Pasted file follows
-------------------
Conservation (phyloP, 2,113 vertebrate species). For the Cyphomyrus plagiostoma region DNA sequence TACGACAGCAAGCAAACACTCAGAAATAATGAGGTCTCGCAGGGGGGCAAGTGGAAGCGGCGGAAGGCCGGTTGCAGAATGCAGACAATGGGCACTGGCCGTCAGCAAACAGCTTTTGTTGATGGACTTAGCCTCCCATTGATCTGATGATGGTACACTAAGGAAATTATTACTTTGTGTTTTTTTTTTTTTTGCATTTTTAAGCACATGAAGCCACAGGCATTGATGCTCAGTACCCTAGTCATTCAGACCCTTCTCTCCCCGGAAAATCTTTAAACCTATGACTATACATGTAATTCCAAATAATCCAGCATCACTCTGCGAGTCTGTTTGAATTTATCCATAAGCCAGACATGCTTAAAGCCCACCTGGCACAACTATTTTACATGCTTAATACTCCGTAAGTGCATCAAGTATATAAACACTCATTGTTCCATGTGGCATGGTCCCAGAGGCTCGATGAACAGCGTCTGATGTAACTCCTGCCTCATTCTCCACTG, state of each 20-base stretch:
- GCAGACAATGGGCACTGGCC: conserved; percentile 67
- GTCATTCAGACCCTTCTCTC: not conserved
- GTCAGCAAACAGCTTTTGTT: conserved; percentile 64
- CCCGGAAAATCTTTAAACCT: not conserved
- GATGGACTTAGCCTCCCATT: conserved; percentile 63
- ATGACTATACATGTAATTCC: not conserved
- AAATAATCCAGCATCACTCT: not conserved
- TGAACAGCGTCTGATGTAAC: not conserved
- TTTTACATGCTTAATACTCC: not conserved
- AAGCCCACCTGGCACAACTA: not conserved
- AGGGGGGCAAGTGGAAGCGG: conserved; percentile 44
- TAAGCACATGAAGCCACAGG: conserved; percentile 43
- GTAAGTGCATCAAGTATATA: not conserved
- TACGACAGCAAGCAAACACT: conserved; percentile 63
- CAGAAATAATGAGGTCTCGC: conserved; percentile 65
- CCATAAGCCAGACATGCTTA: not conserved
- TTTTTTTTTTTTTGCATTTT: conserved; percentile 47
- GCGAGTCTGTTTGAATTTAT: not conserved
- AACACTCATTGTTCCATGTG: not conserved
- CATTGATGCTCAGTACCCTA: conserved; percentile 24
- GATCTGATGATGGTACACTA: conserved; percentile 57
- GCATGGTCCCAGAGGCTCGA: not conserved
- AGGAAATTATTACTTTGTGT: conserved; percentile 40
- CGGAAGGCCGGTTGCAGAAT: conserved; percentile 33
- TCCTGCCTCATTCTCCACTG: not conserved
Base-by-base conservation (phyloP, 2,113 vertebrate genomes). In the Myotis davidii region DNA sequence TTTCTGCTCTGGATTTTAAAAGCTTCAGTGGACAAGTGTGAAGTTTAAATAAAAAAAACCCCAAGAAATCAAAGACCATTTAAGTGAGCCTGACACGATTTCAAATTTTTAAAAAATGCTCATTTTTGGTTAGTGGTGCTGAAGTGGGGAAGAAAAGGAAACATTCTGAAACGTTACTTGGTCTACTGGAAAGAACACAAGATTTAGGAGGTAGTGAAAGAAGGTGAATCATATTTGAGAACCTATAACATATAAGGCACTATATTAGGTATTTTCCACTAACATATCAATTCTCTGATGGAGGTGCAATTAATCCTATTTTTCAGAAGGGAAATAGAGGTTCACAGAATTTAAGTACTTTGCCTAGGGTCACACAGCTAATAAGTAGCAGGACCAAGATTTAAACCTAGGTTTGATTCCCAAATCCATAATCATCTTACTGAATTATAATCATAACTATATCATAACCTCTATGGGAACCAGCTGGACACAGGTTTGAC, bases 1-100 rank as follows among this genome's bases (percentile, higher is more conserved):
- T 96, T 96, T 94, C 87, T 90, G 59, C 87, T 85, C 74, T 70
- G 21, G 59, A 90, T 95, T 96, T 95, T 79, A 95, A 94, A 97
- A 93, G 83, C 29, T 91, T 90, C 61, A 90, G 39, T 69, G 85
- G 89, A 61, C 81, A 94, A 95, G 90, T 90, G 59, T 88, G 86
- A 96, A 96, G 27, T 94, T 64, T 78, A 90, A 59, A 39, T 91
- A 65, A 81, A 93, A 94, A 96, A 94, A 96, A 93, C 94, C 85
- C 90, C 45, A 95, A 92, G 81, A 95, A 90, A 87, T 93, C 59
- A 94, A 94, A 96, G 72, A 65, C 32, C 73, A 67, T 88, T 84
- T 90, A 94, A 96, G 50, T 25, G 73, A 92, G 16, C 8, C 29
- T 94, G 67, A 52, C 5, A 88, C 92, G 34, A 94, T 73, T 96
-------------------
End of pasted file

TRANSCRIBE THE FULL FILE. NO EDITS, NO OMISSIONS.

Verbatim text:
Conservation (phyloP, 2,113 vertebrate species). For the Cyphomyrus plagiostoma region DNA sequence TACGACAGCAAGCAAACACTCAGAAATAATGAGGTCTCGCAGGGGGGCAAGTGGAAGCGGCGGAAGGCCGGTTGCAGAATGCAGACAATGGGCACTGGCCGTCAGCAAACAGCTTTTGTTGATGGACTTAGCCTCCCATTGATCTGATGATGGTACACTAAGGAAATTATTACTTTGTGTTTTTTTTTTTTTTGCATTTTTAAGCACATGAAGCCACAGGCATTGATGCTCAGTACCCTAGTCATTCAGACCCTTCTCTCCCCGGAAAATCTTTAAACCTATGACTATACATGTAATTCCAAATAATCCAGCATCACTCTGCGAGTCTGTTTGAATTTATCCATAAGCCAGACATGCTTAAAGCCCACCTGGCACAACTATTTTACATGCTTAATACTCCGTAAGTGCATCAAGTATATAAACACTCATTGTTCCATGTGGCATGGTCCCAGAGGCTCGATGAACAGCGTCTGATGTAACTCCTGCCTCATTCTCCACTG, state of each 20-base stretch:
- GCAGACAATGGGCACTGGCC: conserved; percentile 67
- GTCATTCAGACCCTTCTCTC: not conserved
- GTCAGCAAACAGCTTTTGTT: conserved; percentile 64
- CCCGGAAAATCTTTAAACCT: not conserved
- GATGGACTTAGCCTCCCATT: conserved; percentile 63
- ATGACTATACATGTAATTCC: not conserved
- AAATAATCCAGCATCACTCT: not conserved
- TGAACAGCGTCTGATGTAAC: not conserved
- TTTTACATGCTTAATACTCC: not conserved
- AAGCCCACCTGGCACAACTA: not conserved
- AGGGGGGCAAGTGGAAGCGG: conserved; percentile 44
- TAAGCACATGAAGCCACAGG: conserved; percentile 43
- GTAAGTGCATCAAGTATATA: not conserved
- TACGACAGCAAGCAAACACT: conserved; percentile 63
- CAGAAATAATGAGGTCTCGC: conserved; percentile 65
- CCATAAGCCAGACATGCTTA: not conserved
- TTTTTTTTTTTTTGCATTTT: conserved; percentile 47
- GCGAGTCTGTTTGAATTTAT: not conserved
- AACACTCATTGTTCCATGTG: not conserved
- CATTGATGCTCAGTACCCTA: conserved; percentile 24
- GATCTGATGATGGTACACTA: conserved; percentile 57
- GCATGGTCCCAGAGGCTCGA: not conserved
- AGGAAATTATTACTTTGTGT: conserved; percentile 40
- CGGAAGGCCGGTTGCAGAAT: conserved; percentile 33
- TCCTGCCTCATTCTCCACTG: not conserved
Base-by-base conservation (phyloP, 2,113 vertebrate genomes). In the Myotis davidii region DNA sequence TTTCTGCTCTGGATTTTAAAAGCTTCAGTGGACAAGTGTGAAGTTTAAATAAAAAAAACCCCAAGAAATCAAAGACCATTTAAGTGAGCCTGACACGATTTCAAATTTTTAAAAAATGCTCATTTTTGGTTAGTGGTGCTGAAGTGGGGAAGAAAAGGAAACATTCTGAAACGTTACTTGGTCTACTGGAAAGAACACAAGATTTAGGAGGTAGTGAAAGAAGGTGAATCATATTTGAGAACCTATAACATATAAGGCACTATATTAGGTATTTTCCACTAACATATCAATTCTCTGATGGAGGTGCAATTAATCCTATTTTTCAGAAGGGAAATAGAGGTTCACAGAATTTAAGTACTTTGCCTAGGGTCACACAGCTAATAAGTAGCAGGACCAAGATTTAAACCTAGGTTTGATTCCCAAATCCATAATCATCTTACTGAATTATAATCATAACTATATCATAACCTCTATGGGAACCAGCTGGACACAGGTTTGAC, bases 1-100 rank as follows among this genome's bases (percentile, higher is more conserved):
- T 96, T 96, T 94, C 87, T 90, G 59, C 87, T 85, C 74, T 70
- G 21, G 59, A 90, T 95, T 96, T 95, T 79, A 95, A 94, A 97
- A 93, G 83, C 29, T 91, T 90, C 61, A 90, G 39, T 69, G 85
- G 89, A 61, C 81, A 94, A 95, G 90, T 90, G 59, T 88, G 86
- A 96, A 96, G 27, T 94, T 64, T 78, A 90, A 59, A 39, T 91
- A 65, A 81, A 93, A 94, A 96, A 94, A 96, A 93, C 94, C 85
- C 90, C 45, A 95, A 92, G 81, A 95, A 90, A 87, T 93, C 59
- A 94, A 94, A 96, G 72, A 65, C 32, C 73, A 67, T 88, T 84
- T 90, A 94, A 96, G 50, T 25, G 73, A 92, G 16, C 8, C 29
- T 94, G 67, A 52, C 5, A 88, C 92, G 34, A 94, T 73, T 96